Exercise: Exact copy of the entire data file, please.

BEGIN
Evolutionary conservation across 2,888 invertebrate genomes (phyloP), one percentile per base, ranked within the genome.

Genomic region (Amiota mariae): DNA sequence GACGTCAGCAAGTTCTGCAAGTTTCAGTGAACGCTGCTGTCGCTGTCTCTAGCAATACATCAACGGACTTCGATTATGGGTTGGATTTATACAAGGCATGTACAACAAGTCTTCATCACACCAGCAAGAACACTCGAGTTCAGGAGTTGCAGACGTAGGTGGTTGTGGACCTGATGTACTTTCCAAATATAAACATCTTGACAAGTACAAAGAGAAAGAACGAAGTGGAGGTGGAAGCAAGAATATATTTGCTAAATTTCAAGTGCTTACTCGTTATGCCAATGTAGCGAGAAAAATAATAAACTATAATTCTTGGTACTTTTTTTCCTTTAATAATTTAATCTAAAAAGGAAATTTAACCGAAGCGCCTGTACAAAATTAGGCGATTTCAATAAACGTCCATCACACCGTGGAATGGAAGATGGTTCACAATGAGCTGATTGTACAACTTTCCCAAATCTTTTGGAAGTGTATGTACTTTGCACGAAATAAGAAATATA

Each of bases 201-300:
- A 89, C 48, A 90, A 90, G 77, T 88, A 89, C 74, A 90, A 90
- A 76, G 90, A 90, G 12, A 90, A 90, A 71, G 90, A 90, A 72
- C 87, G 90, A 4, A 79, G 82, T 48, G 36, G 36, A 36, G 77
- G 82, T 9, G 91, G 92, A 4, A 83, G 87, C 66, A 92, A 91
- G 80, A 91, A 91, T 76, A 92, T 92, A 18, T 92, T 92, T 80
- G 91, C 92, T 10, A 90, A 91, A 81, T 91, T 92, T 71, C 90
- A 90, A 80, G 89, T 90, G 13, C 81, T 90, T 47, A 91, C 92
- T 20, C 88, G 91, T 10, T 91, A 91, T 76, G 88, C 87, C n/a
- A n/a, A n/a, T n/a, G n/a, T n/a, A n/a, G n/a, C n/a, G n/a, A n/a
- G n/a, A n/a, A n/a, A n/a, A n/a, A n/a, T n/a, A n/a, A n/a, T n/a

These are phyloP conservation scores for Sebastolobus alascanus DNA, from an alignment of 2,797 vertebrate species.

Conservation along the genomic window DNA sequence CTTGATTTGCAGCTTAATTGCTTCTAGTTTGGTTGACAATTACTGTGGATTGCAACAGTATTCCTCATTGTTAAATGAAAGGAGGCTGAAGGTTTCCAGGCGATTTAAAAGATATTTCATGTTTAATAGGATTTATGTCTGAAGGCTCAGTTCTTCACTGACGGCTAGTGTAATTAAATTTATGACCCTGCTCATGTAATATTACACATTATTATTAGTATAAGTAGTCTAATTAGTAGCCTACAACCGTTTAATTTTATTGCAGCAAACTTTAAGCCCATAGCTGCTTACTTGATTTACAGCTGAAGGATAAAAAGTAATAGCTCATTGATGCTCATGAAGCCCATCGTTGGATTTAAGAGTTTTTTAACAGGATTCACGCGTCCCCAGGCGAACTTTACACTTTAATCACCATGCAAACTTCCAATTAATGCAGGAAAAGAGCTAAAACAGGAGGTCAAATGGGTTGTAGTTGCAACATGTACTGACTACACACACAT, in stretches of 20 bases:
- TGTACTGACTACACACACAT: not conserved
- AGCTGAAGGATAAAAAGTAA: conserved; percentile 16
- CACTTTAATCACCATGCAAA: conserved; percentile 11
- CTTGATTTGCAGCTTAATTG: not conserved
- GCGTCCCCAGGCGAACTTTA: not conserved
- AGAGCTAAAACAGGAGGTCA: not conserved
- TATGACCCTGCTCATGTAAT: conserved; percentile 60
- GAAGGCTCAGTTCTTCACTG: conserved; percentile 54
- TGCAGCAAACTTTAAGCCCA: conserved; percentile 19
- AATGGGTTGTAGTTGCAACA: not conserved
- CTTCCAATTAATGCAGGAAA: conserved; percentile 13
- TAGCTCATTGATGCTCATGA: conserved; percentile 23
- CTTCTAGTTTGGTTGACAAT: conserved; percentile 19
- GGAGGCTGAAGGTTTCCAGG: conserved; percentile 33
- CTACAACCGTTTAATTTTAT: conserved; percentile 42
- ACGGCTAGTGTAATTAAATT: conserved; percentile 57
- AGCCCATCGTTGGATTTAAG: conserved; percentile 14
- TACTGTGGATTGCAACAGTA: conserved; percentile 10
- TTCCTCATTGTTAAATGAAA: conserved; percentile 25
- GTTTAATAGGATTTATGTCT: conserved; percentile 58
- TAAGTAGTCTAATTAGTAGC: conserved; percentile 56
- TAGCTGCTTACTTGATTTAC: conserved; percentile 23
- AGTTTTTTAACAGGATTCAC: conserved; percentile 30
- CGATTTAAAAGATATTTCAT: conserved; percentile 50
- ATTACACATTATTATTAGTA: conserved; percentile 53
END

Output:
Evolutionary conservation across 2,888 invertebrate genomes (phyloP), one percentile per base, ranked within the genome.

Genomic region (Amiota mariae): DNA sequence GACGTCAGCAAGTTCTGCAAGTTTCAGTGAACGCTGCTGTCGCTGTCTCTAGCAATACATCAACGGACTTCGATTATGGGTTGGATTTATACAAGGCATGTACAACAAGTCTTCATCACACCAGCAAGAACACTCGAGTTCAGGAGTTGCAGACGTAGGTGGTTGTGGACCTGATGTACTTTCCAAATATAAACATCTTGACAAGTACAAAGAGAAAGAACGAAGTGGAGGTGGAAGCAAGAATATATTTGCTAAATTTCAAGTGCTTACTCGTTATGCCAATGTAGCGAGAAAAATAATAAACTATAATTCTTGGTACTTTTTTTCCTTTAATAATTTAATCTAAAAAGGAAATTTAACCGAAGCGCCTGTACAAAATTAGGCGATTTCAATAAACGTCCATCACACCGTGGAATGGAAGATGGTTCACAATGAGCTGATTGTACAACTTTCCCAAATCTTTTGGAAGTGTATGTACTTTGCACGAAATAAGAAATATA

Each of bases 201-300:
- A 89, C 48, A 90, A 90, G 77, T 88, A 89, C 74, A 90, A 90
- A 76, G 90, A 90, G 12, A 90, A 90, A 71, G 90, A 90, A 72
- C 87, G 90, A 4, A 79, G 82, T 48, G 36, G 36, A 36, G 77
- G 82, T 9, G 91, G 92, A 4, A 83, G 87, C 66, A 92, A 91
- G 80, A 91, A 91, T 76, A 92, T 92, A 18, T 92, T 92, T 80
- G 91, C 92, T 10, A 90, A 91, A 81, T 91, T 92, T 71, C 90
- A 90, A 80, G 89, T 90, G 13, C 81, T 90, T 47, A 91, C 92
- T 20, C 88, G 91, T 10, T 91, A 91, T 76, G 88, C 87, C n/a
- A n/a, A n/a, T n/a, G n/a, T n/a, A n/a, G n/a, C n/a, G n/a, A n/a
- G n/a, A n/a, A n/a, A n/a, A n/a, A n/a, T n/a, A n/a, A n/a, T n/a

These are phyloP conservation scores for Sebastolobus alascanus DNA, from an alignment of 2,797 vertebrate species.

Conservation along the genomic window DNA sequence CTTGATTTGCAGCTTAATTGCTTCTAGTTTGGTTGACAATTACTGTGGATTGCAACAGTATTCCTCATTGTTAAATGAAAGGAGGCTGAAGGTTTCCAGGCGATTTAAAAGATATTTCATGTTTAATAGGATTTATGTCTGAAGGCTCAGTTCTTCACTGACGGCTAGTGTAATTAAATTTATGACCCTGCTCATGTAATATTACACATTATTATTAGTATAAGTAGTCTAATTAGTAGCCTACAACCGTTTAATTTTATTGCAGCAAACTTTAAGCCCATAGCTGCTTACTTGATTTACAGCTGAAGGATAAAAAGTAATAGCTCATTGATGCTCATGAAGCCCATCGTTGGATTTAAGAGTTTTTTAACAGGATTCACGCGTCCCCAGGCGAACTTTACACTTTAATCACCATGCAAACTTCCAATTAATGCAGGAAAAGAGCTAAAACAGGAGGTCAAATGGGTTGTAGTTGCAACATGTACTGACTACACACACAT, in stretches of 20 bases:
- TGTACTGACTACACACACAT: not conserved
- AGCTGAAGGATAAAAAGTAA: conserved; percentile 16
- CACTTTAATCACCATGCAAA: conserved; percentile 11
- CTTGATTTGCAGCTTAATTG: not conserved
- GCGTCCCCAGGCGAACTTTA: not conserved
- AGAGCTAAAACAGGAGGTCA: not conserved
- TATGACCCTGCTCATGTAAT: conserved; percentile 60
- GAAGGCTCAGTTCTTCACTG: conserved; percentile 54
- TGCAGCAAACTTTAAGCCCA: conserved; percentile 19
- AATGGGTTGTAGTTGCAACA: not conserved
- CTTCCAATTAATGCAGGAAA: conserved; percentile 13
- TAGCTCATTGATGCTCATGA: conserved; percentile 23
- CTTCTAGTTTGGTTGACAAT: conserved; percentile 19
- GGAGGCTGAAGGTTTCCAGG: conserved; percentile 33
- CTACAACCGTTTAATTTTAT: conserved; percentile 42
- ACGGCTAGTGTAATTAAATT: conserved; percentile 57
- AGCCCATCGTTGGATTTAAG: conserved; percentile 14
- TACTGTGGATTGCAACAGTA: conserved; percentile 10
- TTCCTCATTGTTAAATGAAA: conserved; percentile 25
- GTTTAATAGGATTTATGTCT: conserved; percentile 58
- TAAGTAGTCTAATTAGTAGC: conserved; percentile 56
- TAGCTGCTTACTTGATTTAC: conserved; percentile 23
- AGTTTTTTAACAGGATTCAC: conserved; percentile 30
- CGATTTAAAAGATATTTCAT: conserved; percentile 50
- ATTACACATTATTATTAGTA: conserved; percentile 53